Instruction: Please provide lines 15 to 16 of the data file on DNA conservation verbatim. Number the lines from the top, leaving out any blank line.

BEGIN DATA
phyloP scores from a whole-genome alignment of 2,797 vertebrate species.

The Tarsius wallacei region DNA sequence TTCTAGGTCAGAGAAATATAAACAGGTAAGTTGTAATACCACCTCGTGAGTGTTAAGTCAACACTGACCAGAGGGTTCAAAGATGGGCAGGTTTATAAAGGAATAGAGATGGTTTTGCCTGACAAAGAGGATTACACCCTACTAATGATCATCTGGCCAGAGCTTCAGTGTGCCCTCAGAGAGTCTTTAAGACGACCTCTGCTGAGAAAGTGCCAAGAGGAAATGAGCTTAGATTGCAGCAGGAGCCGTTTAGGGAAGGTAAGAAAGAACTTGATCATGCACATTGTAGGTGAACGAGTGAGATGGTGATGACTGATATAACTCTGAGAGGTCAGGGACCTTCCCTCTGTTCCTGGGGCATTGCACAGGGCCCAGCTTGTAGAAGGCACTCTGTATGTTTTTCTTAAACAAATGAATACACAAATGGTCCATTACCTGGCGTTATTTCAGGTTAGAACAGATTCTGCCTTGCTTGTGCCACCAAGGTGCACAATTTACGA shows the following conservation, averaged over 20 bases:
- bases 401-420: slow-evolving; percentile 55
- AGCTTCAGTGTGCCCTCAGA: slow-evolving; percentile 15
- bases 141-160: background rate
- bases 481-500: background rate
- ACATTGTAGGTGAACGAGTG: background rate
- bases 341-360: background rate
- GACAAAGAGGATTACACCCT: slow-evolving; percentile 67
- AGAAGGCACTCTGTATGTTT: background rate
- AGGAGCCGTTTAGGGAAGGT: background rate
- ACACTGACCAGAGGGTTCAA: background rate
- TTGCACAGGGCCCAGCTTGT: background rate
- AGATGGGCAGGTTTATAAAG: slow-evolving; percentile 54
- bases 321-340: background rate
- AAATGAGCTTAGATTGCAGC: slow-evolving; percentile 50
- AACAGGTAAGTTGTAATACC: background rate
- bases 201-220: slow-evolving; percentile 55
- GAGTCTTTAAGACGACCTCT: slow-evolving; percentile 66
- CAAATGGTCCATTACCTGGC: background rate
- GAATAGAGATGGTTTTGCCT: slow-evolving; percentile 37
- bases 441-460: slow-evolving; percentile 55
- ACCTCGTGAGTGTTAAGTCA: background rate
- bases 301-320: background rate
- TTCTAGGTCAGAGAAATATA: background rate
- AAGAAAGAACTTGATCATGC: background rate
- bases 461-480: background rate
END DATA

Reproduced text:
- bases 321-340: background rate
- AAATGAGCTTAGATTGCAGC: slow-evolving; percentile 50